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Sustainable DIY Projects for Your Home 

DIY projects have been a source of comfort, engagement, and even sustainability for many homeowners throughout the COVID-19 pandemic. Now, these sustainable projects are taking off as more than just a trend but a way to improve your relationship with your home and the world at large.

Sustainable DIY is also a lot easier than you might suspect. From simple appliance upgrades to maximising natural light, greater efficiency can be implemented on your own with the right projects. Additionally, these projects can boost your Energy Performance Certification (EPC) rating).

As you look for ways to enhance your household’s sustainability and energy efficiency, consider these do-it-yourself upgrades guaranteed to make a difference.

1. Install Energy-Efficient Appliances

One of the easiest ways to integrate greater energy efficiency is to install new energy-efficient appliances. However, you may not know where to start searching. 

In the U.K., the energy labelling system for home appliances runs on a scale from A+++ to G, with A+++ being the most efficient and G being the least. Investigate these labels as you search for upgrades that can cut down on energy expenditure.

However, a full replacement may be outside your budget. Even so, a DIY repair can make a difference in energy consumption and the overall sustainability of your home. 

Have a dishwasher that won’t start? Try repairing it yourself with an upgraded thermal fuse or drive motor. Repairs can help you maintain greater energy efficiency from an old unit, although there may be no suitable repair for an old power-sucking appliance.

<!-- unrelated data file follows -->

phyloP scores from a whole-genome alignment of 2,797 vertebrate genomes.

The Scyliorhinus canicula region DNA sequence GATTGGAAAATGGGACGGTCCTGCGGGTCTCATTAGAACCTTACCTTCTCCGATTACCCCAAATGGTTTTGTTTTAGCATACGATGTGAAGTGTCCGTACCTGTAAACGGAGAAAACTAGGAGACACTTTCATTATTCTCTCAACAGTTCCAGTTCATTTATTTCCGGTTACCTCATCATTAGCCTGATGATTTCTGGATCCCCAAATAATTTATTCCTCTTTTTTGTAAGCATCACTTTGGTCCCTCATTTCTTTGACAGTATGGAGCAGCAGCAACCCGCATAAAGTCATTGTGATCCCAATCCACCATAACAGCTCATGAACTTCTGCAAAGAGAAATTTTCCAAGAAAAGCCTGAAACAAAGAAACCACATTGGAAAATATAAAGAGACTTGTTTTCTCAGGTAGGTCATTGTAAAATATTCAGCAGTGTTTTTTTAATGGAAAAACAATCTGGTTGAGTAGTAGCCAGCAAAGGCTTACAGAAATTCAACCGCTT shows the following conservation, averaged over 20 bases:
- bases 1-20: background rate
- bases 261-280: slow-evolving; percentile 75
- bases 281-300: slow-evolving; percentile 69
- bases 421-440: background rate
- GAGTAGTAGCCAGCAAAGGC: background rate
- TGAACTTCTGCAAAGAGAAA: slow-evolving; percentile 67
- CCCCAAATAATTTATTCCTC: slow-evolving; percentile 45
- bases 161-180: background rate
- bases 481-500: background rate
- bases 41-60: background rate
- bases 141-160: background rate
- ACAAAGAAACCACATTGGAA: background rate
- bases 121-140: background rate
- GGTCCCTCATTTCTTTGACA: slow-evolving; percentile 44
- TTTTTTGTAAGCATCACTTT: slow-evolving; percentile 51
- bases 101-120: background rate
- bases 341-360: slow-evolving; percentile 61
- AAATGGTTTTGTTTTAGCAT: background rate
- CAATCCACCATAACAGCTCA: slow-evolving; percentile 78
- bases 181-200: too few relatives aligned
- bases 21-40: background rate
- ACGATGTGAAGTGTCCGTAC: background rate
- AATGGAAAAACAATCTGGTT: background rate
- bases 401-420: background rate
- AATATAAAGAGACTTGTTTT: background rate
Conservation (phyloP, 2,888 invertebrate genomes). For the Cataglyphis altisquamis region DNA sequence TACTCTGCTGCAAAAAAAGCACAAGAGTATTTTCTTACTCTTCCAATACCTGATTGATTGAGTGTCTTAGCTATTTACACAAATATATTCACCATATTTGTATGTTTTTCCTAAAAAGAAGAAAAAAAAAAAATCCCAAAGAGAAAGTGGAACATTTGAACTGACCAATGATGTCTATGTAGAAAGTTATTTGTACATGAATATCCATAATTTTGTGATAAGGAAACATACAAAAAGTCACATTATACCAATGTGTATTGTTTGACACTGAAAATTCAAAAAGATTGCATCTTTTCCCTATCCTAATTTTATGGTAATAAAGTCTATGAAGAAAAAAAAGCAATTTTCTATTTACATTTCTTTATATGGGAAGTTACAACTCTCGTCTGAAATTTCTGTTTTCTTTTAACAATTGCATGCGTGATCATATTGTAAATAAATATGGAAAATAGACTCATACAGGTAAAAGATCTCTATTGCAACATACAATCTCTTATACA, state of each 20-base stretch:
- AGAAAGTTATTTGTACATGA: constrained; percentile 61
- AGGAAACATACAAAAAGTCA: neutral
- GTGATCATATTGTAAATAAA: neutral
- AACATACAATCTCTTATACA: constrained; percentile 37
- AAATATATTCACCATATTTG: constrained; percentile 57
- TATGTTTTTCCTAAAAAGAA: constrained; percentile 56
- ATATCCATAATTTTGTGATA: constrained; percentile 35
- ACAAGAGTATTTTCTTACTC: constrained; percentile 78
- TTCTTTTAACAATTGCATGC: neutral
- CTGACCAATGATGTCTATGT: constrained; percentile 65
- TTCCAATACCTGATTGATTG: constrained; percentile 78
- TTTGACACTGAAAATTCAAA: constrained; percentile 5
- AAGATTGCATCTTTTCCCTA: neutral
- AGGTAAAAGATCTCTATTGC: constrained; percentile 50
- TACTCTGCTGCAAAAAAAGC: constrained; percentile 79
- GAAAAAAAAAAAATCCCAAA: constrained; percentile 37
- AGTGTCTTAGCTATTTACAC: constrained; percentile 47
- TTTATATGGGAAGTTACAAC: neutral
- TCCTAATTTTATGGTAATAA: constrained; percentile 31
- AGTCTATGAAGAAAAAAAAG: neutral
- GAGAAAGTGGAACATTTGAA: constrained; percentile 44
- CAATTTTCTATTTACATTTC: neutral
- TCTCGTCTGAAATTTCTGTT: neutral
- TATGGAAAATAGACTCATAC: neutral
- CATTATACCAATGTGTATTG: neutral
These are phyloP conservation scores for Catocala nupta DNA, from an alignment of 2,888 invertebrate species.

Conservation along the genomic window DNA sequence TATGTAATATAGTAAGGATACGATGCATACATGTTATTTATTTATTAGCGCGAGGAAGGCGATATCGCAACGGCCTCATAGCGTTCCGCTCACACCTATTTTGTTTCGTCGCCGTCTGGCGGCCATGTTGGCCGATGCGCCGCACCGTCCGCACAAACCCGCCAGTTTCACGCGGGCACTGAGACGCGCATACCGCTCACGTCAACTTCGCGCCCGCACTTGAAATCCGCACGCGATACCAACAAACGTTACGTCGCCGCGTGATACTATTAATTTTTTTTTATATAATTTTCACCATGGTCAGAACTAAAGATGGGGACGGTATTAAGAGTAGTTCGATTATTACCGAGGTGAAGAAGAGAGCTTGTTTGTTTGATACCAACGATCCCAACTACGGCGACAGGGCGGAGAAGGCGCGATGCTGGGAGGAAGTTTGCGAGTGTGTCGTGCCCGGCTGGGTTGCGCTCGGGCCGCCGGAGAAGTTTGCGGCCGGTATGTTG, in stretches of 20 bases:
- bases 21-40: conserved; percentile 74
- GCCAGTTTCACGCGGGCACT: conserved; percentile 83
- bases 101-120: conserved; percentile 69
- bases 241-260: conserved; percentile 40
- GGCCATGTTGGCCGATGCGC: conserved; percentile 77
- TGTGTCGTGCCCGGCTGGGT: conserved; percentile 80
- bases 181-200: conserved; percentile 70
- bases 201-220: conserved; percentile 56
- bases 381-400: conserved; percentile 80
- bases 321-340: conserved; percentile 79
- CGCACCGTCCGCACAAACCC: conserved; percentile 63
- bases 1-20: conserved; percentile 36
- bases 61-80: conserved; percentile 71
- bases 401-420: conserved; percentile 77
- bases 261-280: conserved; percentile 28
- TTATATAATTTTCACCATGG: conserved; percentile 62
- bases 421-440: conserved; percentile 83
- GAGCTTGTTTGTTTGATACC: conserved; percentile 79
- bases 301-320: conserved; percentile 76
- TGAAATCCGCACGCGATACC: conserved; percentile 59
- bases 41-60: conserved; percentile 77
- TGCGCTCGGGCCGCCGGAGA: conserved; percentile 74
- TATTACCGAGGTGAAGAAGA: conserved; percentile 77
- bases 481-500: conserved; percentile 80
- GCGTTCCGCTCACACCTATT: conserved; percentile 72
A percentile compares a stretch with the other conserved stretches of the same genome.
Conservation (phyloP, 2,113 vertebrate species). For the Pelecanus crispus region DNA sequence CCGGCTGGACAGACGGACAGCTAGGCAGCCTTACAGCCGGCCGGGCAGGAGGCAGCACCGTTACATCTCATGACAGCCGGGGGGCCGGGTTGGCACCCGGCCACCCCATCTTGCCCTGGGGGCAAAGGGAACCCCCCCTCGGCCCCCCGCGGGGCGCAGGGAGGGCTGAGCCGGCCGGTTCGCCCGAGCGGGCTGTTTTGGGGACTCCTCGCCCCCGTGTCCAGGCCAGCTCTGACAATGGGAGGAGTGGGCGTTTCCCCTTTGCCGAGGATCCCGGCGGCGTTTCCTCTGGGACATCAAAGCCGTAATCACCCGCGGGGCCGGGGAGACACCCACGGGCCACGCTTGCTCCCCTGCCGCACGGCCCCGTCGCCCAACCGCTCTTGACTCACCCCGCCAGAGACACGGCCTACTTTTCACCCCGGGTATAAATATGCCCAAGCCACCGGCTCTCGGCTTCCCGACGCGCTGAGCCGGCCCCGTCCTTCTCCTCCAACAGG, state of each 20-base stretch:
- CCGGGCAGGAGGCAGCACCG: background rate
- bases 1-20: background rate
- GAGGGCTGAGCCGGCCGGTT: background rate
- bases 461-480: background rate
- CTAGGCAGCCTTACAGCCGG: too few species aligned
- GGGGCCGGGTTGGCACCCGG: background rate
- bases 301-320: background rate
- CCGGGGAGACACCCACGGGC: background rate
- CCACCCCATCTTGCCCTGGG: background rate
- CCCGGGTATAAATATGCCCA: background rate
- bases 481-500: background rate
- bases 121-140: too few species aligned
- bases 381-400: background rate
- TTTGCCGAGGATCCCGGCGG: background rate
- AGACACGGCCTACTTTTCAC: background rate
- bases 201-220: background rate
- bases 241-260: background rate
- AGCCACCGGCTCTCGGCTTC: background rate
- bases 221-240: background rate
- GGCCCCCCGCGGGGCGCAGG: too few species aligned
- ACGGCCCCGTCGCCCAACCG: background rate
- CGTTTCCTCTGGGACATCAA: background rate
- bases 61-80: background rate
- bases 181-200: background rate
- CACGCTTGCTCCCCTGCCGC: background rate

Where possible, upgrade your home with energy-efficient machines. The result can boost your ECP rating and drive up the value of your property. 

2. Use Reclaimed and Recycled Renovation Materials

Next, consider using reclaimed and recycled materials for the DIY projects you invest in. From your tools to your finishing touches, reusing materials can be a green and cheap method for home improvement.

Second-hand hardware stores and recycling centres are great sources for these materials. The essentials include power tools and safety equipment, and quality equipment will last a long time. Tungsten, for instance, is used to create water-hardening steel tools like drill bits and files that can be passed on from one DIY project to another without creating unnecessary waste.

Meanwhile, reclaimed wood can be the perfect way to enhance countertops or add trim to walls and ceilings on a budget. Every use of recycled materials conserves resources and can help save you money. 

Working with reclaimed and recycled materials on your home DIY project helps keep your project sustainable. The best part is you don’t have to sacrifice looks. Reclaimed wood and repurposed materials often provide character and texture that enhance the appearance of a space. 

3. Apply Low VOC Paints

Sustainable considerations do not end with renovation materials themselves, however. Paint is another aspect of clean DIY that every homeowner should evaluate. Some paints are toxic to the environment and to people. To avoid them, DIYers should look for low (or no) VOC paints.